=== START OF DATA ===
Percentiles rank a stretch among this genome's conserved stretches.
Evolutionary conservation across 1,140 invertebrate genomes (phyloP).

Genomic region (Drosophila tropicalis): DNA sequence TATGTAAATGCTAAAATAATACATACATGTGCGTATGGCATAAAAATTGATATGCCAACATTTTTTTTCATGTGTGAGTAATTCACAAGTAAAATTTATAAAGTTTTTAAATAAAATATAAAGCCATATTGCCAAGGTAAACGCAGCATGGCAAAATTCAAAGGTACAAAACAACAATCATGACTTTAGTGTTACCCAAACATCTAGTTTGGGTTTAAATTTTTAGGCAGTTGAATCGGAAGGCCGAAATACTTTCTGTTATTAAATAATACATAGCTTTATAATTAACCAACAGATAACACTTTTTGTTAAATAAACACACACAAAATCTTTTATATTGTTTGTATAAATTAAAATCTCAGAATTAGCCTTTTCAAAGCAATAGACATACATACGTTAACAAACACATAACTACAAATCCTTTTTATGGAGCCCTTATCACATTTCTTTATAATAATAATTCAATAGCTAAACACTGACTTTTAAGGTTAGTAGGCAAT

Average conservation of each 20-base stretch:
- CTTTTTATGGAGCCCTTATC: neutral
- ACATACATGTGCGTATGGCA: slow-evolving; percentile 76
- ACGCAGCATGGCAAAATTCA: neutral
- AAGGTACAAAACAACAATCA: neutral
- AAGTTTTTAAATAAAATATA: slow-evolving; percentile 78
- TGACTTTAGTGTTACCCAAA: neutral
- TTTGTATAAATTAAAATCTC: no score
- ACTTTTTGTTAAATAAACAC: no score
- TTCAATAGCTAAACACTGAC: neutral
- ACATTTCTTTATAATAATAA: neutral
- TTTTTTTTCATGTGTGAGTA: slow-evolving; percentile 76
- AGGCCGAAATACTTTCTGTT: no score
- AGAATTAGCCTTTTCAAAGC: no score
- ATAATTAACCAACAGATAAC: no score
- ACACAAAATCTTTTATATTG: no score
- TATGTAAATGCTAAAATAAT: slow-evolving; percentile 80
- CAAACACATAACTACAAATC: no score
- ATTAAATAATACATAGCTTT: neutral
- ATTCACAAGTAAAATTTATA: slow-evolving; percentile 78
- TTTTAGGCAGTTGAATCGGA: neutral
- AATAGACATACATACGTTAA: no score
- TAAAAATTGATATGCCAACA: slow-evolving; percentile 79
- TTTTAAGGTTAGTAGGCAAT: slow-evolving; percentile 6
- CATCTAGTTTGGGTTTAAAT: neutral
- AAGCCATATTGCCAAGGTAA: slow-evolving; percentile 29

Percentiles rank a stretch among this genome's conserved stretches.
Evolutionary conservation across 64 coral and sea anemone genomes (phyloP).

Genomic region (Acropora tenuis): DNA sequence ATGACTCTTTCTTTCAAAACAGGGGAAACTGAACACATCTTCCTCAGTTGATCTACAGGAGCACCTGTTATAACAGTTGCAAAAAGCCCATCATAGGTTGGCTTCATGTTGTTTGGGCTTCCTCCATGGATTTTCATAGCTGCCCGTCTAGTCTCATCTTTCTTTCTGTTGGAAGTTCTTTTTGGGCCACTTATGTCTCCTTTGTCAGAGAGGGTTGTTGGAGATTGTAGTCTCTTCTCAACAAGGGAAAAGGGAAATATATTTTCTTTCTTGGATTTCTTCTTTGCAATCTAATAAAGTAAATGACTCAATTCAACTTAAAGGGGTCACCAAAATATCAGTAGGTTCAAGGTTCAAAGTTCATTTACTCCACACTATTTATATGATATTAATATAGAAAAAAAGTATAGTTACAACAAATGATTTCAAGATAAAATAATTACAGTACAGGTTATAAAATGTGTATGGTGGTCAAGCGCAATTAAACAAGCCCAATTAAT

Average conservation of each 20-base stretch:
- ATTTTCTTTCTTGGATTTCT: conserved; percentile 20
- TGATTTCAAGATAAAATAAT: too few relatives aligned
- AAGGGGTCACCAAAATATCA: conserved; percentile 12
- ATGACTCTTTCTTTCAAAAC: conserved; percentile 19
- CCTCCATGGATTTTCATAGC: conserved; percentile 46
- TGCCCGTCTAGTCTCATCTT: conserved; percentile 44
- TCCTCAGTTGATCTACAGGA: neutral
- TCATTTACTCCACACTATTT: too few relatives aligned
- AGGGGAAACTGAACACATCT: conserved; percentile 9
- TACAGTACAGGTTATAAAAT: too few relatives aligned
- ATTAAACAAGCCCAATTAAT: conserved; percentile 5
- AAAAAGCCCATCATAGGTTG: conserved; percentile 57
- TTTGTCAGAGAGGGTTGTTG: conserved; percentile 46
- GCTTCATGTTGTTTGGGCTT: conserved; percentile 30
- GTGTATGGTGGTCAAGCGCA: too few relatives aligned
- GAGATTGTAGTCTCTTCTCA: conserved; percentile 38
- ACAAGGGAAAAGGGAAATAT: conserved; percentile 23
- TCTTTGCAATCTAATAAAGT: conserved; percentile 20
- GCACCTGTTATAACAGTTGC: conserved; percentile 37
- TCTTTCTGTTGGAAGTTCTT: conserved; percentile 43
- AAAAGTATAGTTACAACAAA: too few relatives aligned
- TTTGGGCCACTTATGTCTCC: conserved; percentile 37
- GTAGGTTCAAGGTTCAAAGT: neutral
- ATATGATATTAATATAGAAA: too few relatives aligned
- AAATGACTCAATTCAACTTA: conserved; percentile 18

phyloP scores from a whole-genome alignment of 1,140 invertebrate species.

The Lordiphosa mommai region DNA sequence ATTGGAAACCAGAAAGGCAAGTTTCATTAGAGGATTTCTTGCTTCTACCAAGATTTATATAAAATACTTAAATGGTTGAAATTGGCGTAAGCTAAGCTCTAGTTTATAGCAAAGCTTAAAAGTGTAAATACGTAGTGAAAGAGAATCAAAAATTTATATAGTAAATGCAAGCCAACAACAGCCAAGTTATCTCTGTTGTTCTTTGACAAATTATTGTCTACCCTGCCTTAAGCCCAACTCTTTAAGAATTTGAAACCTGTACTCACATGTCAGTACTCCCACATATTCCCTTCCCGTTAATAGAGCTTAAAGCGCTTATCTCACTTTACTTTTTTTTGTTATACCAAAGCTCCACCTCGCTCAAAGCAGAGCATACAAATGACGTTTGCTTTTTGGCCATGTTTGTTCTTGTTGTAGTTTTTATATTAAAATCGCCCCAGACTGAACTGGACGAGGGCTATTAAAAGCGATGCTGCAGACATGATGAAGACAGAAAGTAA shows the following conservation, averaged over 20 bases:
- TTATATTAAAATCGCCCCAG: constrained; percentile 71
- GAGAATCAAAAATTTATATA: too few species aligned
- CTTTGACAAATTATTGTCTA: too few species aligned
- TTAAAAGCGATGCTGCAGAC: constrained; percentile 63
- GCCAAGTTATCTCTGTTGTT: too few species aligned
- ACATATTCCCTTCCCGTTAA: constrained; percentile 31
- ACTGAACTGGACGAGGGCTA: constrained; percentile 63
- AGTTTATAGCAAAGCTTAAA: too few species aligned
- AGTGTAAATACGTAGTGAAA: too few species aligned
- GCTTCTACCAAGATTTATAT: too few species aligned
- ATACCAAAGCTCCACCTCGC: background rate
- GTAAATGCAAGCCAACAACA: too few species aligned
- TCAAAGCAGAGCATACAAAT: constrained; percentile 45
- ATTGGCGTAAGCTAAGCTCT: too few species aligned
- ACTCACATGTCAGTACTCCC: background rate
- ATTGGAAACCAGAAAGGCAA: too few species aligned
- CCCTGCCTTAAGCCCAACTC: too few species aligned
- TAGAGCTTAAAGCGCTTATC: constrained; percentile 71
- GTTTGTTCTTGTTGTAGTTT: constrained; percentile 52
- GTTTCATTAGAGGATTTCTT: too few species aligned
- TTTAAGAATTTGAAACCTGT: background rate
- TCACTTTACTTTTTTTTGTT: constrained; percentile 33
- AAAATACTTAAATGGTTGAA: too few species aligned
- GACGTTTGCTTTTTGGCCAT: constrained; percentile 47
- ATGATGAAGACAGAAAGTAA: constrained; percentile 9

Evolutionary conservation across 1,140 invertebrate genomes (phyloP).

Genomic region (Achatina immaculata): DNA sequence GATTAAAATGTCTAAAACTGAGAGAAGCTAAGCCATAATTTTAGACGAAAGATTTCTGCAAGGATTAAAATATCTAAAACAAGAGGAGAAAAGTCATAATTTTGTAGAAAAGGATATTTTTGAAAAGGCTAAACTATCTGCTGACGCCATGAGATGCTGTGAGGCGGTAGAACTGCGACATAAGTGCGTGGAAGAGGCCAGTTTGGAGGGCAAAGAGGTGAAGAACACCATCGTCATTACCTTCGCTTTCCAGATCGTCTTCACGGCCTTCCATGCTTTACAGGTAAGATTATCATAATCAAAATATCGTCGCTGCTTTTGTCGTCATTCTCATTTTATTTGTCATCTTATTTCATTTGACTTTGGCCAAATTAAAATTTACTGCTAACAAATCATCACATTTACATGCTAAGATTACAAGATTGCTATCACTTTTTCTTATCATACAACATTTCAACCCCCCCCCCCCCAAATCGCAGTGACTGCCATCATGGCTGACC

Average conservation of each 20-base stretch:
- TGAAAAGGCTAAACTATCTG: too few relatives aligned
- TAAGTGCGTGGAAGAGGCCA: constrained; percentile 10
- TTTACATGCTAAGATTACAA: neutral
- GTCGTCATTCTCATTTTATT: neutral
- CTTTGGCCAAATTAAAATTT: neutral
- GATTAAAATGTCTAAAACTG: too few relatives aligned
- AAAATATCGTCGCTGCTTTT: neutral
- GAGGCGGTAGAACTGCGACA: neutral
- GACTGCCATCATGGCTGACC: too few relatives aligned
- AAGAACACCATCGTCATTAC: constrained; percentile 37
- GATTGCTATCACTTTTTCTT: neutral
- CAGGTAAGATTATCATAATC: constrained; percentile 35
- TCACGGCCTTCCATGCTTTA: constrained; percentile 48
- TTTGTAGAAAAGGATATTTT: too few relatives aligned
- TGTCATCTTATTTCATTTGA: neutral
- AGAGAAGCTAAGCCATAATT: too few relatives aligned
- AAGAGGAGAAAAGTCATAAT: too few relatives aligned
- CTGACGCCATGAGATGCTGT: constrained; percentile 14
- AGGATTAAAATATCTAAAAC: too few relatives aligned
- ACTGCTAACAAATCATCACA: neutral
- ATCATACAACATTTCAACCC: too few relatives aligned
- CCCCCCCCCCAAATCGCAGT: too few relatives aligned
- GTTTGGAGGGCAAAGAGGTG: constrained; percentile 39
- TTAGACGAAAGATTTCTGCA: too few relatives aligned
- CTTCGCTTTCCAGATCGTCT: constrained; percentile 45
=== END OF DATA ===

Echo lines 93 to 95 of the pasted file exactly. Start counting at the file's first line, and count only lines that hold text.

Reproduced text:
- CTTTGGCCAAATTAAAATTT: neutral
- GATTAAAATGTCTAAAACTG: too few relatives aligned
- AAAATATCGTCGCTGCTTTT: neutral